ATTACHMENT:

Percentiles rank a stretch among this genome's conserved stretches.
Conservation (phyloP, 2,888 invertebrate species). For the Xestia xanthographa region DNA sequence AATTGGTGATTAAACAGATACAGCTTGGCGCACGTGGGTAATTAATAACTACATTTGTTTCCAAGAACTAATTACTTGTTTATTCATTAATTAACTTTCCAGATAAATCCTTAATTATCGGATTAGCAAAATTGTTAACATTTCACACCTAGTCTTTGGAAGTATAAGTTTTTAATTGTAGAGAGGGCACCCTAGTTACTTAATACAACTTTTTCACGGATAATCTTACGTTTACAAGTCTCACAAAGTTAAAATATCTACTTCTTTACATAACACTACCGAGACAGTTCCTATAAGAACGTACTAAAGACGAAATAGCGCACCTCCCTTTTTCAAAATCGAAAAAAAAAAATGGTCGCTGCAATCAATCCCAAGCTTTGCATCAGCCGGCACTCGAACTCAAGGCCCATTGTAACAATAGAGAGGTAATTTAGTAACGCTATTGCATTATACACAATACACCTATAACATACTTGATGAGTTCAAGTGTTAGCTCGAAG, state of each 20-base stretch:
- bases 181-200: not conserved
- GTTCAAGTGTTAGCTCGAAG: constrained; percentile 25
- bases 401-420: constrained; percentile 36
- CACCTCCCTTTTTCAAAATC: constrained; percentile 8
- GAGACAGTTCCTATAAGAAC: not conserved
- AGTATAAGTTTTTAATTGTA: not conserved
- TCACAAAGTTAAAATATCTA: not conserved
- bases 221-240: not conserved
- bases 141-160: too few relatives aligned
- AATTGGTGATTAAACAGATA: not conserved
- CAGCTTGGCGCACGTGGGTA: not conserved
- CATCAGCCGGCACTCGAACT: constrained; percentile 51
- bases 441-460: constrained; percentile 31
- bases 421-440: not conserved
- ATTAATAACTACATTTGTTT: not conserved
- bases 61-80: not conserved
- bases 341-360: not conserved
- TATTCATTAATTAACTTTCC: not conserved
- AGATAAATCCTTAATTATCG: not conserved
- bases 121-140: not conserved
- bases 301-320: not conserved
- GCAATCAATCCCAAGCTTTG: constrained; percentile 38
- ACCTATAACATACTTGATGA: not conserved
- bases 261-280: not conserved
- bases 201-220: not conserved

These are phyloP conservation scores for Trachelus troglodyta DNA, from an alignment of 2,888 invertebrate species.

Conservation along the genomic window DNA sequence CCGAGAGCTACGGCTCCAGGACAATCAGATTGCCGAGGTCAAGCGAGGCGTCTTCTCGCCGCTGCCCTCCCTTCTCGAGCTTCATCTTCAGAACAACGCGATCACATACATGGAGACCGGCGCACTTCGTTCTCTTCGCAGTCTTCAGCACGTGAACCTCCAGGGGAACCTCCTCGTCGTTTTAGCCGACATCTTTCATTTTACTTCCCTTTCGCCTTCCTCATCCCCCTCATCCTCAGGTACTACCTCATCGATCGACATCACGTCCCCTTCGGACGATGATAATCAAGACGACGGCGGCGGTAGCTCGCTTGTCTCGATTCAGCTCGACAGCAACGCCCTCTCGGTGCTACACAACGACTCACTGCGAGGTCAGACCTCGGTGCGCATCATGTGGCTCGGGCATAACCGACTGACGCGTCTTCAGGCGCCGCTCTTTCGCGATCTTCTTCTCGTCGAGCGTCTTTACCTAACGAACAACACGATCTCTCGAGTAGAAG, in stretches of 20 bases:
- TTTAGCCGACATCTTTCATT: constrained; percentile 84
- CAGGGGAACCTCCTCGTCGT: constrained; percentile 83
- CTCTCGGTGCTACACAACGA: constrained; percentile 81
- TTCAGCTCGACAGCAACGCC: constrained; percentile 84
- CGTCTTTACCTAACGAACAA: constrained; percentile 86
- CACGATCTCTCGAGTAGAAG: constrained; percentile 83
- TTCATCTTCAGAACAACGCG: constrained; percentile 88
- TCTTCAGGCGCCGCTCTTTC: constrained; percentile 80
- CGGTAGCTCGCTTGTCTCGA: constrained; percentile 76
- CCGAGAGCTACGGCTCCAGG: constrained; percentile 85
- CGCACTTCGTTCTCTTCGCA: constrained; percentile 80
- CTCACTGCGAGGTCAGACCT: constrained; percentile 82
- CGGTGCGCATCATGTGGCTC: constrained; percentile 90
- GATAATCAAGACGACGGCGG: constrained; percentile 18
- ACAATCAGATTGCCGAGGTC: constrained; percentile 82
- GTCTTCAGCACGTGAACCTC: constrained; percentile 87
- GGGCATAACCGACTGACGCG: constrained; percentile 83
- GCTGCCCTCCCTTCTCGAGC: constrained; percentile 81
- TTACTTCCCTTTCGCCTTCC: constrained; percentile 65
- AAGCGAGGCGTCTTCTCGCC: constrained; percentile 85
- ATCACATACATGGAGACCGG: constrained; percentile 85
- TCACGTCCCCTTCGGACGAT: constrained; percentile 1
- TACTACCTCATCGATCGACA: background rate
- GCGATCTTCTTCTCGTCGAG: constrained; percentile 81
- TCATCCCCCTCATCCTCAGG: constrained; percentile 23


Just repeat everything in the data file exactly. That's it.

Percentiles rank a stretch among this genome's conserved stretches.
Conservation (phyloP, 2,888 invertebrate species). For the Xestia xanthographa region DNA sequence AATTGGTGATTAAACAGATACAGCTTGGCGCACGTGGGTAATTAATAACTACATTTGTTTCCAAGAACTAATTACTTGTTTATTCATTAATTAACTTTCCAGATAAATCCTTAATTATCGGATTAGCAAAATTGTTAACATTTCACACCTAGTCTTTGGAAGTATAAGTTTTTAATTGTAGAGAGGGCACCCTAGTTACTTAATACAACTTTTTCACGGATAATCTTACGTTTACAAGTCTCACAAAGTTAAAATATCTACTTCTTTACATAACACTACCGAGACAGTTCCTATAAGAACGTACTAAAGACGAAATAGCGCACCTCCCTTTTTCAAAATCGAAAAAAAAAAATGGTCGCTGCAATCAATCCCAAGCTTTGCATCAGCCGGCACTCGAACTCAAGGCCCATTGTAACAATAGAGAGGTAATTTAGTAACGCTATTGCATTATACACAATACACCTATAACATACTTGATGAGTTCAAGTGTTAGCTCGAAG, state of each 20-base stretch:
- bases 181-200: not conserved
- GTTCAAGTGTTAGCTCGAAG: constrained; percentile 25
- bases 401-420: constrained; percentile 36
- CACCTCCCTTTTTCAAAATC: constrained; percentile 8
- GAGACAGTTCCTATAAGAAC: not conserved
- AGTATAAGTTTTTAATTGTA: not conserved
- TCACAAAGTTAAAATATCTA: not conserved
- bases 221-240: not conserved
- bases 141-160: too few relatives aligned
- AATTGGTGATTAAACAGATA: not conserved
- CAGCTTGGCGCACGTGGGTA: not conserved
- CATCAGCCGGCACTCGAACT: constrained; percentile 51
- bases 441-460: constrained; percentile 31
- bases 421-440: not conserved
- ATTAATAACTACATTTGTTT: not conserved
- bases 61-80: not conserved
- bases 341-360: not conserved
- TATTCATTAATTAACTTTCC: not conserved
- AGATAAATCCTTAATTATCG: not conserved
- bases 121-140: not conserved
- bases 301-320: not conserved
- GCAATCAATCCCAAGCTTTG: constrained; percentile 38
- ACCTATAACATACTTGATGA: not conserved
- bases 261-280: not conserved
- bases 201-220: not conserved

These are phyloP conservation scores for Trachelus troglodyta DNA, from an alignment of 2,888 invertebrate species.

Conservation along the genomic window DNA sequence CCGAGAGCTACGGCTCCAGGACAATCAGATTGCCGAGGTCAAGCGAGGCGTCTTCTCGCCGCTGCCCTCCCTTCTCGAGCTTCATCTTCAGAACAACGCGATCACATACATGGAGACCGGCGCACTTCGTTCTCTTCGCAGTCTTCAGCACGTGAACCTCCAGGGGAACCTCCTCGTCGTTTTAGCCGACATCTTTCATTTTACTTCCCTTTCGCCTTCCTCATCCCCCTCATCCTCAGGTACTACCTCATCGATCGACATCACGTCCCCTTCGGACGATGATAATCAAGACGACGGCGGCGGTAGCTCGCTTGTCTCGATTCAGCTCGACAGCAACGCCCTCTCGGTGCTACACAACGACTCACTGCGAGGTCAGACCTCGGTGCGCATCATGTGGCTCGGGCATAACCGACTGACGCGTCTTCAGGCGCCGCTCTTTCGCGATCTTCTTCTCGTCGAGCGTCTTTACCTAACGAACAACACGATCTCTCGAGTAGAAG, in stretches of 20 bases:
- TTTAGCCGACATCTTTCATT: constrained; percentile 84
- CAGGGGAACCTCCTCGTCGT: constrained; percentile 83
- CTCTCGGTGCTACACAACGA: constrained; percentile 81
- TTCAGCTCGACAGCAACGCC: constrained; percentile 84
- CGTCTTTACCTAACGAACAA: constrained; percentile 86
- CACGATCTCTCGAGTAGAAG: constrained; percentile 83
- TTCATCTTCAGAACAACGCG: constrained; percentile 88
- TCTTCAGGCGCCGCTCTTTC: constrained; percentile 80
- CGGTAGCTCGCTTGTCTCGA: constrained; percentile 76
- CCGAGAGCTACGGCTCCAGG: constrained; percentile 85
- CGCACTTCGTTCTCTTCGCA: constrained; percentile 80
- CTCACTGCGAGGTCAGACCT: constrained; percentile 82
- CGGTGCGCATCATGTGGCTC: constrained; percentile 90
- GATAATCAAGACGACGGCGG: constrained; percentile 18
- ACAATCAGATTGCCGAGGTC: constrained; percentile 82
- GTCTTCAGCACGTGAACCTC: constrained; percentile 87
- GGGCATAACCGACTGACGCG: constrained; percentile 83
- GCTGCCCTCCCTTCTCGAGC: constrained; percentile 81
- TTACTTCCCTTTCGCCTTCC: constrained; percentile 65
- AAGCGAGGCGTCTTCTCGCC: constrained; percentile 85
- ATCACATACATGGAGACCGG: constrained; percentile 85
- TCACGTCCCCTTCGGACGAT: constrained; percentile 1
- TACTACCTCATCGATCGACA: background rate
- GCGATCTTCTTCTCGTCGAG: constrained; percentile 81
- TCATCCCCCTCATCCTCAGG: constrained; percentile 23